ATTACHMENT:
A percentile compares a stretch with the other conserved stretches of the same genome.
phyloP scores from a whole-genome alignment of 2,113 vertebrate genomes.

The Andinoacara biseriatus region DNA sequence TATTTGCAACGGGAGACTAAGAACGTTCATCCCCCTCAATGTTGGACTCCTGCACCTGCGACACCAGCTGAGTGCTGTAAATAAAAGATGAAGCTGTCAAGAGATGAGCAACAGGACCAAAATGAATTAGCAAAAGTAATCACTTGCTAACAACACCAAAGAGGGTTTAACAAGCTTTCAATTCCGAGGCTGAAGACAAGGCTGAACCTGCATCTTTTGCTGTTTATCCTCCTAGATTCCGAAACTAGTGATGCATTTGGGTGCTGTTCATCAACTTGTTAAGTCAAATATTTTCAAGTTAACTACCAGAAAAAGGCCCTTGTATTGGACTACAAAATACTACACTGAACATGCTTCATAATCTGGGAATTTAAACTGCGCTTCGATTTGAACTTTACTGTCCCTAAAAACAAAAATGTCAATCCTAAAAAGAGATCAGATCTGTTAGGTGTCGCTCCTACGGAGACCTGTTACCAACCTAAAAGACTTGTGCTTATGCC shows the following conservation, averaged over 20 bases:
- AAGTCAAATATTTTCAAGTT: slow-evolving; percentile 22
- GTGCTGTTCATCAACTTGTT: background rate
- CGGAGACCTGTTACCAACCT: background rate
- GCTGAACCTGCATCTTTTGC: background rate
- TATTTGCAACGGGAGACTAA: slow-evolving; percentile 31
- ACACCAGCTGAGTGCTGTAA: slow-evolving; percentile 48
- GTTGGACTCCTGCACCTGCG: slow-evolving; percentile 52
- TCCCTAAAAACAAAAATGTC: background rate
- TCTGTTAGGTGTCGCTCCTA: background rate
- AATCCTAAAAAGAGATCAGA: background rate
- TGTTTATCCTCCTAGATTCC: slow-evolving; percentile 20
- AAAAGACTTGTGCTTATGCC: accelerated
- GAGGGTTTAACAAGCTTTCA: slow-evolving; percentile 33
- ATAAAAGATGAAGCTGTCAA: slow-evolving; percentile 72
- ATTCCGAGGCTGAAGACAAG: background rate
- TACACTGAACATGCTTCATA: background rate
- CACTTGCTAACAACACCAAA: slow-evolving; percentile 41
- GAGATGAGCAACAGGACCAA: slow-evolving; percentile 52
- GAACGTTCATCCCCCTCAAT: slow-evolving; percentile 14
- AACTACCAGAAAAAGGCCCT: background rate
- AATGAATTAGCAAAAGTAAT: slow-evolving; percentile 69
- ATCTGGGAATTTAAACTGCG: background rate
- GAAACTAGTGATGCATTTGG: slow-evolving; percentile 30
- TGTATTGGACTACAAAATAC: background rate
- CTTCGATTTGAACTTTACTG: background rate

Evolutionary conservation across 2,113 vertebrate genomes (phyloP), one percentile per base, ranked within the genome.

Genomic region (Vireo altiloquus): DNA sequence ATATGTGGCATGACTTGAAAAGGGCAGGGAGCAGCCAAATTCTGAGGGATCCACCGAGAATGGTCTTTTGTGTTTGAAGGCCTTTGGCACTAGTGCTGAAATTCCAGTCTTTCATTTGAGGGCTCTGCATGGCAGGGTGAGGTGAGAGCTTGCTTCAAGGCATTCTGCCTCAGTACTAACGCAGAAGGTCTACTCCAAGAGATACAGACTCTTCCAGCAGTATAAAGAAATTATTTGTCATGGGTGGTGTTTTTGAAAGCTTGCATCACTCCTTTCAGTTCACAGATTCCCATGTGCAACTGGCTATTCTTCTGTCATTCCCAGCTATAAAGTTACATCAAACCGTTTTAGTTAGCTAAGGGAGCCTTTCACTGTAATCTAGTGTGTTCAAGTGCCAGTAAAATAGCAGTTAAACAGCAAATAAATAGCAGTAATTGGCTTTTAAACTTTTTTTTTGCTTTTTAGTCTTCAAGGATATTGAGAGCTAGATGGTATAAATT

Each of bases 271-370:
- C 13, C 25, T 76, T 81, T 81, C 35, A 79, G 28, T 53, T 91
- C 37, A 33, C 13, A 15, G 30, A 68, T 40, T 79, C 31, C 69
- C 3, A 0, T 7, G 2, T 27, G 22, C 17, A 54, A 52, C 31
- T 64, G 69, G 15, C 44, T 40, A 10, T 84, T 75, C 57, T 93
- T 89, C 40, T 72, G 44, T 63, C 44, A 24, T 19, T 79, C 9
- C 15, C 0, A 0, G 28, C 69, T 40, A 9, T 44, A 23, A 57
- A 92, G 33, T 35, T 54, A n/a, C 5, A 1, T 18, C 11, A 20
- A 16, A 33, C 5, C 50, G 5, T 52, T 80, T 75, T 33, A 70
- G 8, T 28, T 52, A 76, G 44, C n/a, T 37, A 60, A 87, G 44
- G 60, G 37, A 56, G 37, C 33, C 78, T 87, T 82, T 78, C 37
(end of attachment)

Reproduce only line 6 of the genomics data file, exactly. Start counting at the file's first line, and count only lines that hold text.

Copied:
- CGGAGACCTGTTACCAACCT: background rate